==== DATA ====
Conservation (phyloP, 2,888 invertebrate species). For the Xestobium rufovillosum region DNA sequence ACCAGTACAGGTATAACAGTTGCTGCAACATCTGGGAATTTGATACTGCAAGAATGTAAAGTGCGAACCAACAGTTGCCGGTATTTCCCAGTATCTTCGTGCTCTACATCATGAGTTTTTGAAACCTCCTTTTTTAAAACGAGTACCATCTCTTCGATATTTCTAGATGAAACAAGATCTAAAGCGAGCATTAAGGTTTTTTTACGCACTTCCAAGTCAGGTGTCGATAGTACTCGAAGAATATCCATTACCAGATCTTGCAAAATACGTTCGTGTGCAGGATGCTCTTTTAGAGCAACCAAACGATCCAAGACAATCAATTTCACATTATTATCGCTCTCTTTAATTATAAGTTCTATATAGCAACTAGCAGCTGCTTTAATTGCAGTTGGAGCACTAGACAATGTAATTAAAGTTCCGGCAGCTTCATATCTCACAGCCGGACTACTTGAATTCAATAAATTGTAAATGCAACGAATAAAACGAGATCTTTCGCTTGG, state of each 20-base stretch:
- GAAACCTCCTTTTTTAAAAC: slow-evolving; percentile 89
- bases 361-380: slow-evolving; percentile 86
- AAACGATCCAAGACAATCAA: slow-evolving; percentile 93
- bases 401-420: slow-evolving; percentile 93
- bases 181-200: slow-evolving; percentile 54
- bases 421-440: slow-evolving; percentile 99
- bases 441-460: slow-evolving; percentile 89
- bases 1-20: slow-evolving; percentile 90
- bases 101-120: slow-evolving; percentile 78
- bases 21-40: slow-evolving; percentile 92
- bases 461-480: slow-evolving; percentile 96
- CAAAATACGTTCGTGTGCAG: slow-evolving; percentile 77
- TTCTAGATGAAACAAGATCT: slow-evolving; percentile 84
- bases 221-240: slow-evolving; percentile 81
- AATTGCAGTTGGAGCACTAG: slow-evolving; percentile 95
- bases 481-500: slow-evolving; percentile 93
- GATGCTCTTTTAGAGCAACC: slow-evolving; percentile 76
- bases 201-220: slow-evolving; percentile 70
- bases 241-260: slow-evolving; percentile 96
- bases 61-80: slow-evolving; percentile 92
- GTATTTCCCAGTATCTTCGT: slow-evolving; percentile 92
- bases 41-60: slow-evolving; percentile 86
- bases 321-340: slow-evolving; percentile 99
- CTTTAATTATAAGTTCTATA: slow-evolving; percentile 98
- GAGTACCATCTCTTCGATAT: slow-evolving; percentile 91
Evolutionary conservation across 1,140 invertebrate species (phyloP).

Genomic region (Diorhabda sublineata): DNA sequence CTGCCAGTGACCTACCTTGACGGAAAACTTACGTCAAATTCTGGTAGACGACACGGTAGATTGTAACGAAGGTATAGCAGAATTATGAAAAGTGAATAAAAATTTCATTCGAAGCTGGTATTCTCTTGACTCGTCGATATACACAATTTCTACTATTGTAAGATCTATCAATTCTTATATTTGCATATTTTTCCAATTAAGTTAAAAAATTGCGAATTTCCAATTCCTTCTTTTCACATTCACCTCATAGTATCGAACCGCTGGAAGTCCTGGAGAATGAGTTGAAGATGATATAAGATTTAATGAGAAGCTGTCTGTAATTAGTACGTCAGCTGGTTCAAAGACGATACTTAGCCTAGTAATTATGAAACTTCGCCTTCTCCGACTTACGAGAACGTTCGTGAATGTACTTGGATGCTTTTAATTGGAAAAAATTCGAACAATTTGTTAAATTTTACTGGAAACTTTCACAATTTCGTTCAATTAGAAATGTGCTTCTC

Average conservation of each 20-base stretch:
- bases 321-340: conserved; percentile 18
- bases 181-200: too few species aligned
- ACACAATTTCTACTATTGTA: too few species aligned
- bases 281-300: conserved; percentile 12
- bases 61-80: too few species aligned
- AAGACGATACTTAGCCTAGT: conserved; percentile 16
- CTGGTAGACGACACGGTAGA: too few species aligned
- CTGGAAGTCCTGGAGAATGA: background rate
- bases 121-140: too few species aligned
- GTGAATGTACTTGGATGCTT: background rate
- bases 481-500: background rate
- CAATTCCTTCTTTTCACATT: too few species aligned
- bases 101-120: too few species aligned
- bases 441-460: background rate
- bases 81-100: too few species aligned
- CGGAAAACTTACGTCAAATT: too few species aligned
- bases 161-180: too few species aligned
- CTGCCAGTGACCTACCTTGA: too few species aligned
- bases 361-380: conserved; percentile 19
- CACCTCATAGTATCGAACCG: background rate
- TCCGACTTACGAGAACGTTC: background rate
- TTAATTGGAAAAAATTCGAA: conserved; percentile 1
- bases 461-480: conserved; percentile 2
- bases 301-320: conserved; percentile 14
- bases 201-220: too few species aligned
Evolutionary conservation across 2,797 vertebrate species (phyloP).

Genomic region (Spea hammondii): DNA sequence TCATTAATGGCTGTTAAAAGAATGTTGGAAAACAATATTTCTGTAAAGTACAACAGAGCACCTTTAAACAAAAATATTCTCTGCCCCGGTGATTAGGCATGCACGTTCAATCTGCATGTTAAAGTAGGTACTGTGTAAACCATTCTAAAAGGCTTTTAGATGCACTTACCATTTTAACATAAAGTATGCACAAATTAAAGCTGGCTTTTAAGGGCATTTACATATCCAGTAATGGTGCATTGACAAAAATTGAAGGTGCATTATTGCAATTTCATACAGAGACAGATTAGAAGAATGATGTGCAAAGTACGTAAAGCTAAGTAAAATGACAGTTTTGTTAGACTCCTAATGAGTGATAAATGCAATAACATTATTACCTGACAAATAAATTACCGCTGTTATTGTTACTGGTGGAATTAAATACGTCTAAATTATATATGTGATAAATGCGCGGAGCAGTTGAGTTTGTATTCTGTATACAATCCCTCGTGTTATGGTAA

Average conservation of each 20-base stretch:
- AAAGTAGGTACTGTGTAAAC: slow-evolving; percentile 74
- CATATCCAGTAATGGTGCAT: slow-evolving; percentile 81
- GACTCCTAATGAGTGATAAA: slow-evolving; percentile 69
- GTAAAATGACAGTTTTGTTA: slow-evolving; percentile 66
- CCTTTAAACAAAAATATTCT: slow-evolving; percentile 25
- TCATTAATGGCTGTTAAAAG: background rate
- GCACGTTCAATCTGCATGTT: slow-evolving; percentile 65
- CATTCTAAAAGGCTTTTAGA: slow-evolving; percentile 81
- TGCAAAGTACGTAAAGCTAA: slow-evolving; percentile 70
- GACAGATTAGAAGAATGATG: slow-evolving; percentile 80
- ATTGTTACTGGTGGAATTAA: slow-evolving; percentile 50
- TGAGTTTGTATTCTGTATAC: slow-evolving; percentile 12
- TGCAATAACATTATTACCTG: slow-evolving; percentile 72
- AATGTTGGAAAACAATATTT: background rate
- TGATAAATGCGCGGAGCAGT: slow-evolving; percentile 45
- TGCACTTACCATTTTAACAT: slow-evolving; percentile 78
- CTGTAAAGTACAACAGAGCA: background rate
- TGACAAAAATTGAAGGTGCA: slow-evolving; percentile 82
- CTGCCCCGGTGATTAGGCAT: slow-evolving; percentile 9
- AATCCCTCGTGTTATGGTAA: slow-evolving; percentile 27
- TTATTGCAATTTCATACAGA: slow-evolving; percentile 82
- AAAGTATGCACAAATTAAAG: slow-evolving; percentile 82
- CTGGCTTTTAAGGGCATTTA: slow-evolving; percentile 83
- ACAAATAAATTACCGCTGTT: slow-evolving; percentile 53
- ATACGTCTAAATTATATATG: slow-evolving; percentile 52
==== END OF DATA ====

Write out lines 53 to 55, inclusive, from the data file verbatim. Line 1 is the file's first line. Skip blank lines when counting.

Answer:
- bases 301-320: conserved; percentile 14
- bases 201-220: too few species aligned
Evolutionary conservation across 2,797 vertebrate species (phyloP).